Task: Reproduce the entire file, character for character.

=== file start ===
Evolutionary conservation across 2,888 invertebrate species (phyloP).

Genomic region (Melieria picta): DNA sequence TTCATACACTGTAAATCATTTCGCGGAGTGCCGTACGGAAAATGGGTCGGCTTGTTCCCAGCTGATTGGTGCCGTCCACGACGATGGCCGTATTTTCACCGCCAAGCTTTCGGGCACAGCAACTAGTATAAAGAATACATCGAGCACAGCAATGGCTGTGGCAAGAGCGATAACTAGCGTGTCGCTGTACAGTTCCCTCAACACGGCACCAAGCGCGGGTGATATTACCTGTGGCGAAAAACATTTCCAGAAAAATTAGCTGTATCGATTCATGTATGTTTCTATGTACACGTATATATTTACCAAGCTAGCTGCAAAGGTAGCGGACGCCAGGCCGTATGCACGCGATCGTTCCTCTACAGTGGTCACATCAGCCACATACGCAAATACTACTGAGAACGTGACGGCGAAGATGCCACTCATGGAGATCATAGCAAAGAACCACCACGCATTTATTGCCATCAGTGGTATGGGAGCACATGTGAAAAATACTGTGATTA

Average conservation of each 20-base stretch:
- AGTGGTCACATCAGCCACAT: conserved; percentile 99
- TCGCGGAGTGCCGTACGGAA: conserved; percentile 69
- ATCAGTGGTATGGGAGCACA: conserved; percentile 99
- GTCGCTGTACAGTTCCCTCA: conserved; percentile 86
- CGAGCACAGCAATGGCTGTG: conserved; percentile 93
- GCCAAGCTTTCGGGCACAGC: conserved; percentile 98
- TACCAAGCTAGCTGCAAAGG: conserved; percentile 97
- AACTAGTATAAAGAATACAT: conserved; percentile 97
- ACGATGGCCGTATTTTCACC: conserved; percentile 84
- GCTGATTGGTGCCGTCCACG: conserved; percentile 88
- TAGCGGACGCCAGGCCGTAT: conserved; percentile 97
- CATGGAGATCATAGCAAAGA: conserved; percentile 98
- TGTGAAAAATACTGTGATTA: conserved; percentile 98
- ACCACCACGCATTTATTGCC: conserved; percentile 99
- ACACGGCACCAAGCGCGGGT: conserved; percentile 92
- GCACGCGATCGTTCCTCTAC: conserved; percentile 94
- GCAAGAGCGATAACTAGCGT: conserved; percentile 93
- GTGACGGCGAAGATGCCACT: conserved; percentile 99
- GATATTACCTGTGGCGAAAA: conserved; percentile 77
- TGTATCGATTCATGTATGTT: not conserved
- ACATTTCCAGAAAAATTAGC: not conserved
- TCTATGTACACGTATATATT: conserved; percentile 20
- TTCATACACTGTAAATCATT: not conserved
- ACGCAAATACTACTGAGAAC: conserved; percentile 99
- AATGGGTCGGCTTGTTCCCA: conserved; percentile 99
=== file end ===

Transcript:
Evolutionary conservation across 2,888 invertebrate species (phyloP).

Genomic region (Melieria picta): DNA sequence TTCATACACTGTAAATCATTTCGCGGAGTGCCGTACGGAAAATGGGTCGGCTTGTTCCCAGCTGATTGGTGCCGTCCACGACGATGGCCGTATTTTCACCGCCAAGCTTTCGGGCACAGCAACTAGTATAAAGAATACATCGAGCACAGCAATGGCTGTGGCAAGAGCGATAACTAGCGTGTCGCTGTACAGTTCCCTCAACACGGCACCAAGCGCGGGTGATATTACCTGTGGCGAAAAACATTTCCAGAAAAATTAGCTGTATCGATTCATGTATGTTTCTATGTACACGTATATATTTACCAAGCTAGCTGCAAAGGTAGCGGACGCCAGGCCGTATGCACGCGATCGTTCCTCTACAGTGGTCACATCAGCCACATACGCAAATACTACTGAGAACGTGACGGCGAAGATGCCACTCATGGAGATCATAGCAAAGAACCACCACGCATTTATTGCCATCAGTGGTATGGGAGCACATGTGAAAAATACTGTGATTA

Average conservation of each 20-base stretch:
- AGTGGTCACATCAGCCACAT: conserved; percentile 99
- TCGCGGAGTGCCGTACGGAA: conserved; percentile 69
- ATCAGTGGTATGGGAGCACA: conserved; percentile 99
- GTCGCTGTACAGTTCCCTCA: conserved; percentile 86
- CGAGCACAGCAATGGCTGTG: conserved; percentile 93
- GCCAAGCTTTCGGGCACAGC: conserved; percentile 98
- TACCAAGCTAGCTGCAAAGG: conserved; percentile 97
- AACTAGTATAAAGAATACAT: conserved; percentile 97
- ACGATGGCCGTATTTTCACC: conserved; percentile 84
- GCTGATTGGTGCCGTCCACG: conserved; percentile 88
- TAGCGGACGCCAGGCCGTAT: conserved; percentile 97
- CATGGAGATCATAGCAAAGA: conserved; percentile 98
- TGTGAAAAATACTGTGATTA: conserved; percentile 98
- ACCACCACGCATTTATTGCC: conserved; percentile 99
- ACACGGCACCAAGCGCGGGT: conserved; percentile 92
- GCACGCGATCGTTCCTCTAC: conserved; percentile 94
- GCAAGAGCGATAACTAGCGT: conserved; percentile 93
- GTGACGGCGAAGATGCCACT: conserved; percentile 99
- GATATTACCTGTGGCGAAAA: conserved; percentile 77
- TGTATCGATTCATGTATGTT: not conserved
- ACATTTCCAGAAAAATTAGC: not conserved
- TCTATGTACACGTATATATT: conserved; percentile 20
- TTCATACACTGTAAATCATT: not conserved
- ACGCAAATACTACTGAGAAC: conserved; percentile 99
- AATGGGTCGGCTTGTTCCCA: conserved; percentile 99